Security: A security subsystem component would provide security services as required by other parts of the P2P collaboration platform or its embedded applications, such as the invention. The P2P platform's possible security infrastructure would provide and manage all aspects of security for users and realms. It would allow for all data (both during transmissions and on disk) to become and stay confidential. It would provide for authentication services, so that membership in shared realms could be secured. It also would verify the integrity of data for all users. It would further provide a mechanism by which application framework developers could implement authorization and user roles.
 To support the invention's functionality in remote controlling other users' playback and display devices and to allow for horizontal propagation of the invention distribution package while binding each installation of the invention to a specific, identifiable user, an exemplary P2P collaboration platform would provide the invention with mechanisms for communications and presence detection.
 There are two aspects to presence: device presence and user presence. Device presence indicates the availability of the users or accounts on a particular device. User presence indicates the availability of a particular user account or identity on any device. An exemplary P2P platform could use a type of device presence protocol (DPP) to establish device availability, and some peer-to-peer version of a Rendez-Vous Protocol (RVP) to establish user availability, where the embedded application would subscribe to user availability, while the P2P platform application instance would subscribe to device availability.
 User Presence Services: In order to properly route data to a user or an identity, a P2P platform's exemplary communications subsystem must be capable of locating information about a user (Contacts) and determining their availability. For this purpose it would use certain presence services to locate the target of a data transmission (for example an invitation to join a user with the context of a realm or virtual room or unit of change transmission) through RVP. The P2P platform's version of RVP may be server-less, so that no central server or authority would know who is online at any time. An example communications manager would open and maintain Simple Symmetrical Transmission Protocol (SSTP) sessions with other members within a shared realm. It would manage dynamic sessions both between directly connected peer users and through platform based relays.
 The RVP service on a user side would determine and stores information about the availability of all of a user's contacts. Whenever a user's availability (online status) changes, their account (through the account subsystem, RVP service, and communications subsystem) would notify the presence service on all of their subscribers' devices of the change in status. In addition, each device's presence service could then poll all of its peer contacts to determine availability. One device's user presence services feature may also provide a subscription service to other devices. In this case, a presence server would notify each subscribing contact of every change in its availability. The user presence service could send status notifications to subscribing contacts in any combination of the following cases: when it receives a status change notification from another device that wishes to send a message, when another device connects to the network, or when any other device changes its availability. A Microsoft specific version of such system may for example interface with the Microsoft Winsock API to send and receive messages over the network, or it may make use of 3rd party or proprietary APIs to achieve the dissemination and reception of messages.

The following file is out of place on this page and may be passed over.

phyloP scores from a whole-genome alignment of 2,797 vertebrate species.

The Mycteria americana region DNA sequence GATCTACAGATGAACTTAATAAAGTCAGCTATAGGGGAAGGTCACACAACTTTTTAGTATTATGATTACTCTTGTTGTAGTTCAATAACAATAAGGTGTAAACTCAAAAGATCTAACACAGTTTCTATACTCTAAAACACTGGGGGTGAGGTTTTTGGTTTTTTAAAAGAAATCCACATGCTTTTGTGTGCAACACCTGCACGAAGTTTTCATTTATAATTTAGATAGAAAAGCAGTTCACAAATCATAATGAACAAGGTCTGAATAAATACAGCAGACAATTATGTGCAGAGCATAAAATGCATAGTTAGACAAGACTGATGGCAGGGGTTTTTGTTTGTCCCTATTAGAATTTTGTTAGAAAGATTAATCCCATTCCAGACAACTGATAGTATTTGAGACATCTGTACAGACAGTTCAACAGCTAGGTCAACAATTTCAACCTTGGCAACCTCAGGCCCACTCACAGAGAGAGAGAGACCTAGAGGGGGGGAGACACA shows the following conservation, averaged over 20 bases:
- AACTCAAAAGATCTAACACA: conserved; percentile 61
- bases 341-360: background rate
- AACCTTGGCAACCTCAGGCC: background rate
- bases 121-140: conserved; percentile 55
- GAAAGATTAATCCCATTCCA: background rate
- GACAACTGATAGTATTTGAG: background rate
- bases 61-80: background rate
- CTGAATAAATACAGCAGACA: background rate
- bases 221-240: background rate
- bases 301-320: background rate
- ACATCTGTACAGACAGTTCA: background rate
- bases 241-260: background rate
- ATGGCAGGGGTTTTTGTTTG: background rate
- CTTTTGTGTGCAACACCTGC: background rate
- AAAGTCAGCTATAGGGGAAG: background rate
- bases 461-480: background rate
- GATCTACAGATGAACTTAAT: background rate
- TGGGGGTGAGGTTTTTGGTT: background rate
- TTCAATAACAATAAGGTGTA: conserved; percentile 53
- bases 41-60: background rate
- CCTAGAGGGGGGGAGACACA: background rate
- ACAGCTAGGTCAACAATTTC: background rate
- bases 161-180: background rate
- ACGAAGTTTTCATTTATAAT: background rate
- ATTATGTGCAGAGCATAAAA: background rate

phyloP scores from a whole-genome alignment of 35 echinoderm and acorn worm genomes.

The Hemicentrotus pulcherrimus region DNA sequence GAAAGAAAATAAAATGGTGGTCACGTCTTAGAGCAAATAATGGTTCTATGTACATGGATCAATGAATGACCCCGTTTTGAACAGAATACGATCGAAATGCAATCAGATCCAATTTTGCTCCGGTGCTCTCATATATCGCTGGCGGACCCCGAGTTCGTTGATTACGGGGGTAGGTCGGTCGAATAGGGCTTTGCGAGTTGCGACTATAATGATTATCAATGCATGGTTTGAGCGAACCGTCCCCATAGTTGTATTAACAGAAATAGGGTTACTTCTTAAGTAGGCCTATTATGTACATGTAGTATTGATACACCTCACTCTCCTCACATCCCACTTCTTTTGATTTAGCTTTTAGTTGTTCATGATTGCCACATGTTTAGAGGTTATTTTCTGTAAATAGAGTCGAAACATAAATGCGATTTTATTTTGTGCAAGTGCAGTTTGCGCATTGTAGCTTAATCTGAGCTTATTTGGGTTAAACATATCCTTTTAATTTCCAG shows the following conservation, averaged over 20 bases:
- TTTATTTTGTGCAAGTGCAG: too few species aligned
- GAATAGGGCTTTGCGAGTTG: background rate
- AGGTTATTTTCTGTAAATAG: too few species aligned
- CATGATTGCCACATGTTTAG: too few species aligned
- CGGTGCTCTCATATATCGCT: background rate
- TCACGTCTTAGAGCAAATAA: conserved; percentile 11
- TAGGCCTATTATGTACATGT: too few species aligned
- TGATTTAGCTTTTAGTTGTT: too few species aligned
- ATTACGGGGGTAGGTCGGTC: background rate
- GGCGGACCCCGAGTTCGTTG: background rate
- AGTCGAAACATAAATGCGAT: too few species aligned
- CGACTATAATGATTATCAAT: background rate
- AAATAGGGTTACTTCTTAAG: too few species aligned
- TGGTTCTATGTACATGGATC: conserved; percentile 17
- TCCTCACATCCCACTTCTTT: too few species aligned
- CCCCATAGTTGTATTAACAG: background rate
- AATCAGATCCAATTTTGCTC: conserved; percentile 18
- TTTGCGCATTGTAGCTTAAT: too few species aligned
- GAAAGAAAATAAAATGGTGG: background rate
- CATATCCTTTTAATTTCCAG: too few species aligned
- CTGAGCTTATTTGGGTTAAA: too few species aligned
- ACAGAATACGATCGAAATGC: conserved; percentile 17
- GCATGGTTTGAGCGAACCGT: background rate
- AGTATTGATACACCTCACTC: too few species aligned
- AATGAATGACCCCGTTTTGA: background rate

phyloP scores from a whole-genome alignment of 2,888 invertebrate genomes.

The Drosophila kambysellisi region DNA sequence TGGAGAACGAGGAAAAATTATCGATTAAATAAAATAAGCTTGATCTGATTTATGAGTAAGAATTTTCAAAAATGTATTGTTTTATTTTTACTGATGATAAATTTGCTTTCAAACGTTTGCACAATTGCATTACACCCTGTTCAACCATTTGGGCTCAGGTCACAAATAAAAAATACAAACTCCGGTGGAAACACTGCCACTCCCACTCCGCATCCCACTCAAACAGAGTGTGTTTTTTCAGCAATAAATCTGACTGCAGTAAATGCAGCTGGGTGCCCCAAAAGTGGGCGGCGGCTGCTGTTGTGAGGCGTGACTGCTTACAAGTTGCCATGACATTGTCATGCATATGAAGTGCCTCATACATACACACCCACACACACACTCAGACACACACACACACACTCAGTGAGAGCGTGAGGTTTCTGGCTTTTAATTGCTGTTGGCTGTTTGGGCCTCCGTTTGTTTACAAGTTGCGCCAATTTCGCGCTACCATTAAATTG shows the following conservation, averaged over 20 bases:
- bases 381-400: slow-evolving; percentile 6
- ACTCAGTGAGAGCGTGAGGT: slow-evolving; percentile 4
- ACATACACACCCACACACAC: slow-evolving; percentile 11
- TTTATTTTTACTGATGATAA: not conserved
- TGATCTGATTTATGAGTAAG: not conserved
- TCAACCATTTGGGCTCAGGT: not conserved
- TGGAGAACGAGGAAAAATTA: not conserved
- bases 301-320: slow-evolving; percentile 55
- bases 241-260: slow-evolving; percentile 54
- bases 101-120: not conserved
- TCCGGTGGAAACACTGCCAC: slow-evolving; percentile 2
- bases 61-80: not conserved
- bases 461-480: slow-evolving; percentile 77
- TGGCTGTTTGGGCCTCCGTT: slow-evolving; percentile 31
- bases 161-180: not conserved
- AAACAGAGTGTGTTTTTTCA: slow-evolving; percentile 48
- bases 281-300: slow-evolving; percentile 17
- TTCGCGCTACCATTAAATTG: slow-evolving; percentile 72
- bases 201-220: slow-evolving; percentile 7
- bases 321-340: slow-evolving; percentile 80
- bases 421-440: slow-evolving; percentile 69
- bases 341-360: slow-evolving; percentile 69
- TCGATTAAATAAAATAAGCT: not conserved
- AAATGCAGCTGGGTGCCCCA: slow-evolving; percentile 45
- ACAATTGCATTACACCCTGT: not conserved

Device Presence Services: To establish device availability, the exemplary communications subsystem of the P2P collaboration platform would subscribe to the device identifiers, which may be in URL or URI format, of all endpoints in all of a user's shared realms, and then translate these into physical addresses, which may be Internet Protocol (IP) addresses or any other type of network identifiers. It may provide an interface between a transport subsystem (which would manage transmission of change units and their reception), and the P2P platform's further components such as an identity subsystem, RVP clients, dynamics subsystems, and others.
 Device Presence Services would use a DPP to establish the online status of devices on which application instances of the P2P platform are installed. Presence services would then facilitate communications for user accounts and identities, but may not directly be connected to those processes. Presence services could use, but may be limited to the UDProtocol to transmit short binary messages directly between devices on a subnet, and SSTP to communicate with the P2P platform's WAN presence services. DPP would enable direct communications between platform-enabled devices. In a case where direct communications are not possible, communications could use the platform's relay. DPP provides an abstraction of two services: LAN (Local Area Network) presence, which indicates presence of the platform's users on the user's LAN subnet, and WAN (Wide Area Network) presence, which indicates presence information for a user's contacts. This is shown in the FIG. 8.
 A number of current methods features, implementations and possible expansions of implementations by means of adding auxiliary functionality into the provided and prepared system architecture slots have been described above. Nevertheless, it is understood that various modifications can be made. For example, advantageous results still could be achieved if steps of the disclosed techniques were performed in a different order and/or if components in the disclosed systems were combined in a different manner and/or replaced or supplemented by other components. Accordingly, the current and other implementations are within the scope of the following claims: